Literary texts, works of art, and consumer goods have played a major role in the spread of globalization. In this course we shall focus on a key moment in its long history: the 200-year period that began with the consumer and financial revolutions of the eighteenth century and culminated in the spread of industrialization and imperialism during the Victorian era. We shall grapple with such questions as: what roles have literature, the visual arts, and material culture played in the creation of a global imaginary? How did globalization shape cultures and identities in “contact zones” and in metropolitan states like Britain and France? Did writers and artists tend to promote or critique globalization?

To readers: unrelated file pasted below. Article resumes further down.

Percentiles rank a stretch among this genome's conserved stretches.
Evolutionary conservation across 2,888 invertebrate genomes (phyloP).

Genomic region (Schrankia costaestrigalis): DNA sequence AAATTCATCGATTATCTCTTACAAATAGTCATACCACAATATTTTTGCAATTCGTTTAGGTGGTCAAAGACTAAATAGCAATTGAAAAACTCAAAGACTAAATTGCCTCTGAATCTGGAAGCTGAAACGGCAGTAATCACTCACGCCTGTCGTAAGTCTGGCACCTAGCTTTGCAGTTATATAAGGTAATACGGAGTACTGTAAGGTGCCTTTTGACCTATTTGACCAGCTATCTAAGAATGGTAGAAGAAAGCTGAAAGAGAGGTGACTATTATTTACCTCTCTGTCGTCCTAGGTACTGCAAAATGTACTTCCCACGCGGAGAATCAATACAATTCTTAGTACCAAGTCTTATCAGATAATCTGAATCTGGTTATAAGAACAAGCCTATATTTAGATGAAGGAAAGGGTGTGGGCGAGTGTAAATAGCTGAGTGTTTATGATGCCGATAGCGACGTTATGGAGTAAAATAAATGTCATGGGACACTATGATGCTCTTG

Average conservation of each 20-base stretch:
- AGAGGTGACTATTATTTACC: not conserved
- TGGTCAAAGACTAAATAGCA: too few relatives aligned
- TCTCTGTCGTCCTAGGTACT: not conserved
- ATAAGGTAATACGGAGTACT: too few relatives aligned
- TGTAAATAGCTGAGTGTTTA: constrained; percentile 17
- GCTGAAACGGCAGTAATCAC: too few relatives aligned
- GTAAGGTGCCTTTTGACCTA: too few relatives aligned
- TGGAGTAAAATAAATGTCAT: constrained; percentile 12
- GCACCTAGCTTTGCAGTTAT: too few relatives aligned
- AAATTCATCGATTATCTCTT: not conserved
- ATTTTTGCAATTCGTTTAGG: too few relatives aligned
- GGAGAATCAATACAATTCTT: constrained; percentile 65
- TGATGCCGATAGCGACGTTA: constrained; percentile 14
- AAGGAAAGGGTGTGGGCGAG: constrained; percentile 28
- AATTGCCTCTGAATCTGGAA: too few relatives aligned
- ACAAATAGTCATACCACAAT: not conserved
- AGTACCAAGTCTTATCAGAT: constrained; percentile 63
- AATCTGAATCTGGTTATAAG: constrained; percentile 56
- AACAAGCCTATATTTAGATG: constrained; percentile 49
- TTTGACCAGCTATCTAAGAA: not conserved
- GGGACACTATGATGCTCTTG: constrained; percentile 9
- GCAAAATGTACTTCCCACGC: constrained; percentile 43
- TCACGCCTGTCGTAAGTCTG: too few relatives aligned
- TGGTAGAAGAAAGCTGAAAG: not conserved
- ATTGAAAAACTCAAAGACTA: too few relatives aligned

To answer these questions, we shall study a broad range of texts, images, and objects that circulated within Britain and between Britain, other European powers, the Ottoman Empire, the Americas, Africa, India, China, and the South Pacific. Readings will include works by authors such as Aphra Behn, Daniel Defoe, Mary Wortley Montagu, Montesquieu, Mirza Sheikh I’tsesamuddin, Denis Diderot, Charles Dickens, Wilkie Collins, Karl Marx and Friedrich Engels, Jules Verne, and Krupabai Satthianadhan.